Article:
KUALA LUMPUR (Nov 2): Malaysia’s external debt increase 6.45% to RM936.5 billion or 65.4% of the gross domestic product (GDP) as at end of June 2018, from RM500.9 billion or 37% of GDP at the end of 2017, due to higher loans by the non-financial corporations segment to finance investment activity.
According to the Economic Report 2018/2019 titled Fiscal Outlook 2019, the bulk of the total external debt is offshore borrowings which stood at RM586.5 billion or 41% of GDP (increase of 17.1%), compared with RM500.9 billion or 37% of GDP as end of 2017. This was due to additional short-term debt and public corporations’ medium- and long-term debt.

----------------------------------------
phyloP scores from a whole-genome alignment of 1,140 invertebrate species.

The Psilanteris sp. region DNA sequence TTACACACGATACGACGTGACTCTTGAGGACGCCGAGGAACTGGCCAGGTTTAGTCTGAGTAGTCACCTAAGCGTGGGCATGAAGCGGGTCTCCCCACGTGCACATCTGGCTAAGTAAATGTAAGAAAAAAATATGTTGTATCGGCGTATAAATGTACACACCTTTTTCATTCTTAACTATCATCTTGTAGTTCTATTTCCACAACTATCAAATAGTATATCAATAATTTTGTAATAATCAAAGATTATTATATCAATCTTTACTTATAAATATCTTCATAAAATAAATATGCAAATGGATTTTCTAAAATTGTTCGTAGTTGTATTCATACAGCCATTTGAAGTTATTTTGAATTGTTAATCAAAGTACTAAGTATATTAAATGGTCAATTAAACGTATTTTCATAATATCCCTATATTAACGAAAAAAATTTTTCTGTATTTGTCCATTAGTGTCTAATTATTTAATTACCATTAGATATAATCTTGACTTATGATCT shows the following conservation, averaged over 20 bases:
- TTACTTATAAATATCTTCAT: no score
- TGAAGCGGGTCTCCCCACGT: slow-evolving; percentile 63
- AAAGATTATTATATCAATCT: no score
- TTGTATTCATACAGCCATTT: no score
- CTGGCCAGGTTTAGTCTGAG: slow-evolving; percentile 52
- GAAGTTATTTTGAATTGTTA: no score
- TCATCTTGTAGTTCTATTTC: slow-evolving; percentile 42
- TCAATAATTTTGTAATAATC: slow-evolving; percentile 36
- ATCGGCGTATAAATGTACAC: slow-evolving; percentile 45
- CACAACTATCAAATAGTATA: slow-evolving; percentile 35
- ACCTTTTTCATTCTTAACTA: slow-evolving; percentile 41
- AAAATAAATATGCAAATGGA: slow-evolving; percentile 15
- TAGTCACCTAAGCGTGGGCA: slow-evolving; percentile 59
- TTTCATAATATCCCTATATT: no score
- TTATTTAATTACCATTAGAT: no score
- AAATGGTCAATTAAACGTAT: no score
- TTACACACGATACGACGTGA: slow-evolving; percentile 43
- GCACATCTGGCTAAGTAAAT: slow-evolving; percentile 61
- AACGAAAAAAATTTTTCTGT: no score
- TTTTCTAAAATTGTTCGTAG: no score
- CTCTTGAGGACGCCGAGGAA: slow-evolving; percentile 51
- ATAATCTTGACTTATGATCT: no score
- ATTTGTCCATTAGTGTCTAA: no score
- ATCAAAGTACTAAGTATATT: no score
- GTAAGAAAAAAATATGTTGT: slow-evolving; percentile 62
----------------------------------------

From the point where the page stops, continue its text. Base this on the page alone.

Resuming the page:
In contrast, non-resident holdings of ringgit denominated debt securities declined about 10.74% to RM185.1 billion or 12.9% of GDP as at end of June 2018, from RM207.4 billion or 15.3% of GDP, due to expectations of a faster pace of monetary policy normalisation in the US and the rise of global trade tensions.
Nevertheless, the report noted external debt was well-spread across different maturity profiles, comprising 48% of short-term papers, while medium- and long-term papers constituted 52% of the total.